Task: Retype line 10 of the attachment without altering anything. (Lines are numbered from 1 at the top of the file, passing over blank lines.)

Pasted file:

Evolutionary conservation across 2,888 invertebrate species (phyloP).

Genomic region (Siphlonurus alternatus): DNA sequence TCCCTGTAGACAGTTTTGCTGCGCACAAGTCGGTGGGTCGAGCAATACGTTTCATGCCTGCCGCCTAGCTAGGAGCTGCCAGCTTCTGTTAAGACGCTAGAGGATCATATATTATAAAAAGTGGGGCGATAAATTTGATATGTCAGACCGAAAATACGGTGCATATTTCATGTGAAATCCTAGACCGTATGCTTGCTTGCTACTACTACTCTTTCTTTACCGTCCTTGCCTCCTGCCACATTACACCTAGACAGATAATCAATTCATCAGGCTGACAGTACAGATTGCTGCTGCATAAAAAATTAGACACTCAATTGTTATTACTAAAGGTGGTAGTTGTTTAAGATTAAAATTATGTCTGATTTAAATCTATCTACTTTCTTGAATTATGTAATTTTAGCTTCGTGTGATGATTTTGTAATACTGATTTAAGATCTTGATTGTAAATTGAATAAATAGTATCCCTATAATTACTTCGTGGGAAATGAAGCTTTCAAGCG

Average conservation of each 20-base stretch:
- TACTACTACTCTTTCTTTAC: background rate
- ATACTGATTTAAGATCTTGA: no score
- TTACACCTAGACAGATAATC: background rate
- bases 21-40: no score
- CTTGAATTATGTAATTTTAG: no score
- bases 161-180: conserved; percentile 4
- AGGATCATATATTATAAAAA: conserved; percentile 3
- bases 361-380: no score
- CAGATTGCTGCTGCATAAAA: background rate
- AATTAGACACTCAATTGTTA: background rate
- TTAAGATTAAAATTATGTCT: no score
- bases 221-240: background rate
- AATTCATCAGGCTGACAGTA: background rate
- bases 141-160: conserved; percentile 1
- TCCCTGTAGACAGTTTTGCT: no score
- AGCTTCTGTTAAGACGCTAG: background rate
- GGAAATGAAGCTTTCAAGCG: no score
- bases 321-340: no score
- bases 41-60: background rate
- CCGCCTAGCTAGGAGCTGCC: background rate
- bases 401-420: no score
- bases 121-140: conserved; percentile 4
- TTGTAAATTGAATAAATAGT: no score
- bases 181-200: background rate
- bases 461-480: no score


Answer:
- AGGATCATATATTATAAAAA: conserved; percentile 3